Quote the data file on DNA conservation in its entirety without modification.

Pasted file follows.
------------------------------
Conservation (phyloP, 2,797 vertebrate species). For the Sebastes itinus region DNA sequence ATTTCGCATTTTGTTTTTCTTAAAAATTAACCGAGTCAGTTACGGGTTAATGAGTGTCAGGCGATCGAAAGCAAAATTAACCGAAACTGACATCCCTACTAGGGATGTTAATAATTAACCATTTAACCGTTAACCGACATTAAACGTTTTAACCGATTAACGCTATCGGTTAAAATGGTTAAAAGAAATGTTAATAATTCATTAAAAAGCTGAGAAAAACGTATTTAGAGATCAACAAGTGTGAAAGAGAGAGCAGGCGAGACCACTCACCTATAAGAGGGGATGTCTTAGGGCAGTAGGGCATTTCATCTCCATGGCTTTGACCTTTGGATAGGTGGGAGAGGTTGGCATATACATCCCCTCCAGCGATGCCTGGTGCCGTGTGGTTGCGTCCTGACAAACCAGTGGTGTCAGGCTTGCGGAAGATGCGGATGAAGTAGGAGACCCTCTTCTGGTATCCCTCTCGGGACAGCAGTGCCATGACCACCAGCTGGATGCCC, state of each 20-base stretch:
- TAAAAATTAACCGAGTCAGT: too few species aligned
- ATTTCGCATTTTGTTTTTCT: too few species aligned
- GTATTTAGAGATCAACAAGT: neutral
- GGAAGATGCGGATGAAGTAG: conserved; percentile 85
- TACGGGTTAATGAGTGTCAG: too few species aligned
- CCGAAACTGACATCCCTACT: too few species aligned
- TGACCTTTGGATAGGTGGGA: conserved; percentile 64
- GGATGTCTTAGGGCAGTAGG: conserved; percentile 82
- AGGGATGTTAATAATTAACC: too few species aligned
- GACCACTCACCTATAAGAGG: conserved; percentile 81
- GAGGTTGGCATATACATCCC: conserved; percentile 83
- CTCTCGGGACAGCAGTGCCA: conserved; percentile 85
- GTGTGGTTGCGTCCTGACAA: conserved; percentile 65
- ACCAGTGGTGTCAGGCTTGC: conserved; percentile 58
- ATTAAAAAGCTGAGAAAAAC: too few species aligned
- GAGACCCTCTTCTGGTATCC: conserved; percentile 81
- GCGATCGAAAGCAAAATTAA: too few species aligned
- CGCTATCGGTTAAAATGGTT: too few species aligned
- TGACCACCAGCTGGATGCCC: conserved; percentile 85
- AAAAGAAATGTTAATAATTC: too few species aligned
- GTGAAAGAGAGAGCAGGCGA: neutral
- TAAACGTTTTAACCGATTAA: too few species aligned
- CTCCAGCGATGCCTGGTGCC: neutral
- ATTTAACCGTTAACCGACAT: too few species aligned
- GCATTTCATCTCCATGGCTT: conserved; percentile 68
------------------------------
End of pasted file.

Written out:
Conservation (phyloP, 2,797 vertebrate species). For the Sebastes itinus region DNA sequence ATTTCGCATTTTGTTTTTCTTAAAAATTAACCGAGTCAGTTACGGGTTAATGAGTGTCAGGCGATCGAAAGCAAAATTAACCGAAACTGACATCCCTACTAGGGATGTTAATAATTAACCATTTAACCGTTAACCGACATTAAACGTTTTAACCGATTAACGCTATCGGTTAAAATGGTTAAAAGAAATGTTAATAATTCATTAAAAAGCTGAGAAAAACGTATTTAGAGATCAACAAGTGTGAAAGAGAGAGCAGGCGAGACCACTCACCTATAAGAGGGGATGTCTTAGGGCAGTAGGGCATTTCATCTCCATGGCTTTGACCTTTGGATAGGTGGGAGAGGTTGGCATATACATCCCCTCCAGCGATGCCTGGTGCCGTGTGGTTGCGTCCTGACAAACCAGTGGTGTCAGGCTTGCGGAAGATGCGGATGAAGTAGGAGACCCTCTTCTGGTATCCCTCTCGGGACAGCAGTGCCATGACCACCAGCTGGATGCCC, state of each 20-base stretch:
- TAAAAATTAACCGAGTCAGT: too few species aligned
- ATTTCGCATTTTGTTTTTCT: too few species aligned
- GTATTTAGAGATCAACAAGT: neutral
- GGAAGATGCGGATGAAGTAG: conserved; percentile 85
- TACGGGTTAATGAGTGTCAG: too few species aligned
- CCGAAACTGACATCCCTACT: too few species aligned
- TGACCTTTGGATAGGTGGGA: conserved; percentile 64
- GGATGTCTTAGGGCAGTAGG: conserved; percentile 82
- AGGGATGTTAATAATTAACC: too few species aligned
- GACCACTCACCTATAAGAGG: conserved; percentile 81
- GAGGTTGGCATATACATCCC: conserved; percentile 83
- CTCTCGGGACAGCAGTGCCA: conserved; percentile 85
- GTGTGGTTGCGTCCTGACAA: conserved; percentile 65
- ACCAGTGGTGTCAGGCTTGC: conserved; percentile 58
- ATTAAAAAGCTGAGAAAAAC: too few species aligned
- GAGACCCTCTTCTGGTATCC: conserved; percentile 81
- GCGATCGAAAGCAAAATTAA: too few species aligned
- CGCTATCGGTTAAAATGGTT: too few species aligned
- TGACCACCAGCTGGATGCCC: conserved; percentile 85
- AAAAGAAATGTTAATAATTC: too few species aligned
- GTGAAAGAGAGAGCAGGCGA: neutral
- TAAACGTTTTAACCGATTAA: too few species aligned
- CTCCAGCGATGCCTGGTGCC: neutral
- ATTTAACCGTTAACCGACAT: too few species aligned
- GCATTTCATCTCCATGGCTT: conserved; percentile 68